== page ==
Aurelio Martinez: That was crime, housing, homelessness, transportation? Well, obviously, I think the first one has to be crime, because crime has everything to do with all the other issues — they're intertwined. OK. And then we have to deal with the homelessness, which has become a disaster in this city. And from there, you go to housing. Housing is very big, and then transportation.

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Tony Kovaleski: So, based upon your No. 1 priority, crime, what is your pledge to voters on how you will address it that may be different from your opponents?

Aurelio Martinez: Well, I think the first thing we have to do is look at our Department of Safety. We have to get the police and the sheriff's department to do what they're there to do to protect and serve. But it's not easy, because recruitment in that whole division is very hard. No one wants to become a police (officer) anymore. So, No. 1, we have to put more money into the Department of Safety so that we can get better recruitment, we can get better training for the officers and they don't have to work long hours and stretch themselves. I think that's very important that we fund the Department of Safety so that it works effectively for the people that live here.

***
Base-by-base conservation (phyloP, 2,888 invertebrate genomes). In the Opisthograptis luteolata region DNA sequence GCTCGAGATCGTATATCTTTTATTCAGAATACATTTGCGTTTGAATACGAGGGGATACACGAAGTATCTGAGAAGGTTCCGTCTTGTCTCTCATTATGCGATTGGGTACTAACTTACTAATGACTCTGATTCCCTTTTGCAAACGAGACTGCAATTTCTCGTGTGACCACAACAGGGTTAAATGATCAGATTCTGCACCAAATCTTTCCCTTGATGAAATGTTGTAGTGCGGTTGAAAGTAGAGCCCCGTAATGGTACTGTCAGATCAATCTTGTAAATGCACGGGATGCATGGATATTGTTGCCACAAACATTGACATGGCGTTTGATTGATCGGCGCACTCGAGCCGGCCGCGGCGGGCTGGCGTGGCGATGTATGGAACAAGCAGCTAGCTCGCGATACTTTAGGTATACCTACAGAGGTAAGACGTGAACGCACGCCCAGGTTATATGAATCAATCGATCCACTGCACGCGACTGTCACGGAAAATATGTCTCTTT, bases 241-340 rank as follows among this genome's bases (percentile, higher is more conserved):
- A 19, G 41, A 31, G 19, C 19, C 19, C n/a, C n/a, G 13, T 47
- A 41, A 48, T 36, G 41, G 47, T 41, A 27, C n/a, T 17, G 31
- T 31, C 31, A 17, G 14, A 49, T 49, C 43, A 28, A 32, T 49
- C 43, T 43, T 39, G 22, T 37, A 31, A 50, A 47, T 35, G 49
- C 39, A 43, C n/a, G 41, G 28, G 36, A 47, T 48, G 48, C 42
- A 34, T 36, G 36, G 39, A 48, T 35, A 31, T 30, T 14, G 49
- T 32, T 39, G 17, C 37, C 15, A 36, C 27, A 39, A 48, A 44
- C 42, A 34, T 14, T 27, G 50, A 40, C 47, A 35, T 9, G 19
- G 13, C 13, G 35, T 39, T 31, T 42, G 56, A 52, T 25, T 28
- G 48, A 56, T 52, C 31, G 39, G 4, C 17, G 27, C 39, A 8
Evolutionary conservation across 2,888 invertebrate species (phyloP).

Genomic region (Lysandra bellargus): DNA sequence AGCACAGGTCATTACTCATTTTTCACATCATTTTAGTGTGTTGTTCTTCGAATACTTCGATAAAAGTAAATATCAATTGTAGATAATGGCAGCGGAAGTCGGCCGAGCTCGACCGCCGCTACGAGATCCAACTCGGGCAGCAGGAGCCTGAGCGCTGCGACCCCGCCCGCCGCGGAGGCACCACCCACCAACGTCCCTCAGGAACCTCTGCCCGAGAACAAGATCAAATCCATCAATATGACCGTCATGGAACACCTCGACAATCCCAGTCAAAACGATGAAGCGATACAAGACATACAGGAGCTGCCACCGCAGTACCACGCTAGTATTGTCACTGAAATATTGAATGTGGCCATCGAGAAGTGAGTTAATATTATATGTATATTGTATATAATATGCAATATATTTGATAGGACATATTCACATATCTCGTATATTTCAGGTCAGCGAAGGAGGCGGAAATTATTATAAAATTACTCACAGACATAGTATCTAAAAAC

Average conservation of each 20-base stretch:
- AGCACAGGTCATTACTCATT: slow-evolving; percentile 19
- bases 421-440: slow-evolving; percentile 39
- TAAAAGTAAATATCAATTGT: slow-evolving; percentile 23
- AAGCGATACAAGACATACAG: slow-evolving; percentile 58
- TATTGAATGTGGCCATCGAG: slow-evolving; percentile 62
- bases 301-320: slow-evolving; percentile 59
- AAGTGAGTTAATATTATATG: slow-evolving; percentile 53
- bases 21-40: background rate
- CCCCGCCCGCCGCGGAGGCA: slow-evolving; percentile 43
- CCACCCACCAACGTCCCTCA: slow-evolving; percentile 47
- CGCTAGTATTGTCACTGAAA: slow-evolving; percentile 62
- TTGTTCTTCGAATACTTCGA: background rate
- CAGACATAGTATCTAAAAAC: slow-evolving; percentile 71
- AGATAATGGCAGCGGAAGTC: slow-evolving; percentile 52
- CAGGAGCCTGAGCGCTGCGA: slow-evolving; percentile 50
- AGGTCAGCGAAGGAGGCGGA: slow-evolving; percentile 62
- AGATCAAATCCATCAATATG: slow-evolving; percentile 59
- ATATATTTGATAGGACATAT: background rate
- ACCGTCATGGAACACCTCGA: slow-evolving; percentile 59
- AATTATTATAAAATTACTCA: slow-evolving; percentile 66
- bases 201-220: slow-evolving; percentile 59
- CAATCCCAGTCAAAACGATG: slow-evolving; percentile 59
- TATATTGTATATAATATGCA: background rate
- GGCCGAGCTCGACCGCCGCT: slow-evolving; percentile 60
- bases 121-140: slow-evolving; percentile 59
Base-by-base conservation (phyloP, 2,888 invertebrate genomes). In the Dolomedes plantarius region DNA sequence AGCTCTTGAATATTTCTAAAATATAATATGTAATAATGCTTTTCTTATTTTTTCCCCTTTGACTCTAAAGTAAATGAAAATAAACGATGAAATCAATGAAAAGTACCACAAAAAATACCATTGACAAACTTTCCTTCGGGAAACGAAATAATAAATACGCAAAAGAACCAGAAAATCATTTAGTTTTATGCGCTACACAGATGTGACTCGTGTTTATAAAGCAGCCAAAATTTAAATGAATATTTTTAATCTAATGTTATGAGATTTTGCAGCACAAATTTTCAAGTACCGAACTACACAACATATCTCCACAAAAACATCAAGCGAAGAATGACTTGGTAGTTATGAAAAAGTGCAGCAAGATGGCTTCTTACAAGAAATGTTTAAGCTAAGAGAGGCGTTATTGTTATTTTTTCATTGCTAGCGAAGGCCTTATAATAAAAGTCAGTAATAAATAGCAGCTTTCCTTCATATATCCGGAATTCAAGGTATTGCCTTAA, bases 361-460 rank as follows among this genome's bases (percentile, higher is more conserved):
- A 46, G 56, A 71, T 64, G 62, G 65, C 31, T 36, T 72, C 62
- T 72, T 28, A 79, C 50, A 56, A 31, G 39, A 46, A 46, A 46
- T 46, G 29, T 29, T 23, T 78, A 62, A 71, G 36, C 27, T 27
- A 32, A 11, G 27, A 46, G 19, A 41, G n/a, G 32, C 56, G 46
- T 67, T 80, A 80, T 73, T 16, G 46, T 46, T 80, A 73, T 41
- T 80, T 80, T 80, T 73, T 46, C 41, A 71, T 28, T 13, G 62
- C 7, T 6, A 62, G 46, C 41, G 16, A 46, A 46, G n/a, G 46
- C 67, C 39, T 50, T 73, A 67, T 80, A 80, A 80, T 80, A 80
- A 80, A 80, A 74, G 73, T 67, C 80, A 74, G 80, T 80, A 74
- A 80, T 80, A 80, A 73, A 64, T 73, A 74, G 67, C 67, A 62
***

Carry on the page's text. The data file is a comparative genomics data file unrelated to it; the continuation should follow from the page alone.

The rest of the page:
Tony Kovaleski: Next question. There are a lot of financial needs in Denver. If elected, what would you prioritize? And where would you trim?

Aurelio Martinez: Financial needs? Well, I can almost go anywhere. That can lead into housing – we have to get into making housing work. Basically, the four issues you just talked about — the housing, the homelessness, transportation and department — that has to be focused on more finance, more money, more budget.

Tony Kovaleski: Where would you trim?

Aurelio Martinez: Well, I'll tell you what, I would trim in the administration itself. There's a lot of positions in the current administration that are just, shouldn't be there. Just to give you an example, I think they have four administration staffs, four of them. And we have to redo the administration so that we can trim at that point and get better programs.

Tony Kovaleski: As you know, Denver is a diverse city. If elected, would you make a commitment to ensure your administration reflects the diversity of Denver? And if yes, how?

Aurelio Martinez: Well, yes, we would. But on that note, our administration is going to put the best people for the job. We can't have someone in there simply because they fit a quota of some type. And then we don't get the type of person running the proper departments. So that's No. 1. And we will make every effort because I'm convinced that we can find someone to have a diverse administration.

Tony Kovaleski: City council has the potential for a significant change after this election. How are you planning to work with the new council? And what will your relationship look like?